Breaking the mould to attract diverse workforce
ONGOING skills shortages, not just in Northern Ireland, but across the United Kingdom, are consistently among the main issues cited to us by members as their most pressing business challenges.
The extent to which these shortages could be addressed by ensuring organisations are equally attractive to both genders is also a major topic of conversation among business leaders.
The issue is particularly prevalent in sectors traditionally dominated by one gender, but attitudes are changing, and as a result, so are business outcomes.
When it comes to roles generally considered for men, a wave of female pioneers are challenging that perception and, in the process, breaking down the barriers that have held other women back.
For example, many of the UK's leading engineering and construction companies are now taking on more women, both at entry level and further up the organisations.
However, just 6 per cent of registered engineers and technicians in the UK are women and it is estimated an additional £2 billion could be contributed to the UK economy if more were employed in science, technology, engineering and mathematics (STEM).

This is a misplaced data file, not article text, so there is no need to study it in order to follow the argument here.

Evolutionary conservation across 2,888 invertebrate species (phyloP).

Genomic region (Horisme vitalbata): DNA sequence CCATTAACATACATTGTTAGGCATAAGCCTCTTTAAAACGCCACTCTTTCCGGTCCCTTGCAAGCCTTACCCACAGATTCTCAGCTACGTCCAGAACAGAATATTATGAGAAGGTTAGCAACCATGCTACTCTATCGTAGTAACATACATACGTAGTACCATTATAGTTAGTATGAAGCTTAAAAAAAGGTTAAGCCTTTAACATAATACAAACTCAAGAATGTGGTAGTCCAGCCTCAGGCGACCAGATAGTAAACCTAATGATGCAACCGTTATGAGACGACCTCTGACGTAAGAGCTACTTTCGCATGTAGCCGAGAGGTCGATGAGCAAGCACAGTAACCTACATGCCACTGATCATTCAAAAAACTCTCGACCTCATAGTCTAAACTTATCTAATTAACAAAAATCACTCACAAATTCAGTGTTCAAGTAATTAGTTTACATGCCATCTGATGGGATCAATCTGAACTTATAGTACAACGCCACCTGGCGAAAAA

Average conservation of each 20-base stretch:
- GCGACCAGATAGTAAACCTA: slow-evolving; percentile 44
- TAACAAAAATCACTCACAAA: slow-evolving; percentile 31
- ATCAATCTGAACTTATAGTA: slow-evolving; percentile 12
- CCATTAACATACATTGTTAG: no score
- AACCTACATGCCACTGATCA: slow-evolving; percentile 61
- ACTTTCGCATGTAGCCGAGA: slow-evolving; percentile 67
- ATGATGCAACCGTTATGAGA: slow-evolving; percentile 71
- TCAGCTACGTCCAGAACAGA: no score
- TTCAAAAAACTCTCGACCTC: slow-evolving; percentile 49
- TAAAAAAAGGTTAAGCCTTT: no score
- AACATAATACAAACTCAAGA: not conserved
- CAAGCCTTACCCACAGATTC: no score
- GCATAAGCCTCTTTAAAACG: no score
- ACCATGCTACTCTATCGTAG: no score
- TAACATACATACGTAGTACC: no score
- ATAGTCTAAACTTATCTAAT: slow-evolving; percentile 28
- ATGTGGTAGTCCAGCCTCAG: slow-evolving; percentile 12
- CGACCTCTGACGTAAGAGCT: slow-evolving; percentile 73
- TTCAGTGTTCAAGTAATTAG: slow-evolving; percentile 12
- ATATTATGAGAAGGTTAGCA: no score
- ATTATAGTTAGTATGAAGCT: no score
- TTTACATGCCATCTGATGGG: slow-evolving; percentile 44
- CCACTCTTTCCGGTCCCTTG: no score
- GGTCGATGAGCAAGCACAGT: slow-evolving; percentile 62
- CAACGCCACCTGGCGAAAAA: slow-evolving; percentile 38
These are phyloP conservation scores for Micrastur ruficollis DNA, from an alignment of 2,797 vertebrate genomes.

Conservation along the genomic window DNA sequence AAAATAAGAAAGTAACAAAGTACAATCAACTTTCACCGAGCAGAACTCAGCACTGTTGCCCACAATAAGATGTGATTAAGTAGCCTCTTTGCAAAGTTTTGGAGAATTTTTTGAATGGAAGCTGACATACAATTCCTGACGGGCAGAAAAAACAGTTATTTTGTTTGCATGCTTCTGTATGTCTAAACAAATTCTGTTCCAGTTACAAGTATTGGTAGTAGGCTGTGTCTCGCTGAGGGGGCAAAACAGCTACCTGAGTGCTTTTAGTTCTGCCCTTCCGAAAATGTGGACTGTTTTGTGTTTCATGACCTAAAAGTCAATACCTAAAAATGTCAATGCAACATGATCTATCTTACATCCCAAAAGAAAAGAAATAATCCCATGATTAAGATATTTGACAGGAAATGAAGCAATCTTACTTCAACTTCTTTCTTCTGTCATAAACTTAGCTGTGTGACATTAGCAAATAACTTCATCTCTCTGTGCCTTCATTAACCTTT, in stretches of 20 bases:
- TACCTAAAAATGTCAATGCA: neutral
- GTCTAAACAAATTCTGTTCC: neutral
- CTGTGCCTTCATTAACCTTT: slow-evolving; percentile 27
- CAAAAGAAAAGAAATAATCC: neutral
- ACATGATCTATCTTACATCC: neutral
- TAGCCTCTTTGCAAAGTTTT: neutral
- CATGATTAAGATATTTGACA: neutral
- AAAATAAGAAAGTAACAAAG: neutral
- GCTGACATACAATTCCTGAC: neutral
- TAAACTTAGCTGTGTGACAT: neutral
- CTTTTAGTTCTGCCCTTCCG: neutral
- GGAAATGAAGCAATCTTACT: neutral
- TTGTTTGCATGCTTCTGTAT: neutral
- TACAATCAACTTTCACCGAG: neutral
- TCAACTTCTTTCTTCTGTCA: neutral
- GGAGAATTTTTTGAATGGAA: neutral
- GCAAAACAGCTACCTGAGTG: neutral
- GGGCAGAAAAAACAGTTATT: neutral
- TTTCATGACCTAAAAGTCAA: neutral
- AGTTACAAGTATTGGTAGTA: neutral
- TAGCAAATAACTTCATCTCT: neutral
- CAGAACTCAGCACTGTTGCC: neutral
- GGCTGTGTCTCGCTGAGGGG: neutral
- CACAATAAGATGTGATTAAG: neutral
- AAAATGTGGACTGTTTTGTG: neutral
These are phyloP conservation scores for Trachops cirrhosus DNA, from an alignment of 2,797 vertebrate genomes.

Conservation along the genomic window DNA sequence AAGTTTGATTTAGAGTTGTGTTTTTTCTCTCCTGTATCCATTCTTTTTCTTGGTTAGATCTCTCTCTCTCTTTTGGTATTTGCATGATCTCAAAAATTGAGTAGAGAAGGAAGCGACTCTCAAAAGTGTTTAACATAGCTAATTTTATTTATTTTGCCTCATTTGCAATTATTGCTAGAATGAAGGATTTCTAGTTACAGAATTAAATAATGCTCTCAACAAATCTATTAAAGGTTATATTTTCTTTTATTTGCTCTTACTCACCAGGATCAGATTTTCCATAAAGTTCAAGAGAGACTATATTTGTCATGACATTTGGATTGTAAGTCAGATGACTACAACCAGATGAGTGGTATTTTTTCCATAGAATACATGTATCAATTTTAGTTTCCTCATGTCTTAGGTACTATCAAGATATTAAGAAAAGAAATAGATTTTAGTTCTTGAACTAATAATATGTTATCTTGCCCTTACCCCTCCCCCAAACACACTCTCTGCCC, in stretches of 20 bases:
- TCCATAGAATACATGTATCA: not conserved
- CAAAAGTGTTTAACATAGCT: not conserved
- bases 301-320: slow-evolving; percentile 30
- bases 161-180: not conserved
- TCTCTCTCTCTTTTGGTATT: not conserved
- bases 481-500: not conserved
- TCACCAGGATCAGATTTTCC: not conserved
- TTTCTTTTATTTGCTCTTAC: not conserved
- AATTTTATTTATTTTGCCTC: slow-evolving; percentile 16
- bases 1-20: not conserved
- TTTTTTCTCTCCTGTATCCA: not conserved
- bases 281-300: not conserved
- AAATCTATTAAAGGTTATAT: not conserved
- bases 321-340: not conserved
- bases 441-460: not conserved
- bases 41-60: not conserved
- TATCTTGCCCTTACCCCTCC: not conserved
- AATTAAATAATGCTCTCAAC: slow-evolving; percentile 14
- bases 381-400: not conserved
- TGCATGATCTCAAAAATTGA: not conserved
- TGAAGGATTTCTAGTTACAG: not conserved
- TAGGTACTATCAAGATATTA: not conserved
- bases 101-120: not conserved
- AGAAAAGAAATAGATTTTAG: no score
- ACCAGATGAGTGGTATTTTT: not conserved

Acclaimed computer scientist Dr Sue Black, known as a technology evangelist, is among the most prominent voices in encouraging more women into the industry, and we look forward to hearing from her at the IoD NI Women's Leadership Conference next year.
The event, taking place on International Women's Day plays a major part of the IoD's aim to the idea of what a leader looks like and supporting women to break through.
And while clearly the conference, which is entering its 12th year, was created with a particular emphasis on women, men attend each year in increasing numbers.
This is something we strongly encourage, and we are delighted to see male executives in attendance alongside female colleagues from their senior teams.
It is a strong illustration of the diversity of the Northern Ireland business community and we are fortunate in Northern Ireland that many of our most successful companies are led by women.
However, only around one-fifth of board members of the region's leading 100 companies are women, despite studies consistently showing that greater gender diversity in senior executive teams greatly improves business outcomes.
A McKinsey and Company study in 2015 found that for every 10 per cent increase in gender diversity, earnings before interest and tax rose by 3.5 per cent.
With a headline address by Riverdance co-founder Dr Moya Doherty, the event will also include a host of local and international speakers such as Hilary McGrady, director general of the National Trust; Sophie Cornish MBE, co-founder of notonthehighstreet.com; technology evangelist Dr Sue Black OBE and Clare Guinness, CEO of Warrenpoint Port.
Focusing on helping leaders find the ‘winning edge', the event will also hear lessons on achieving success by having a ‘winning attitude' and ‘breaking the mould' which is something we hope for all our business leaders, women and men, as they seek to improve business outcomes through increased diversity.
:: Kirsty McManus is the national director of the Institute of Directors (IoD) Northern Ireland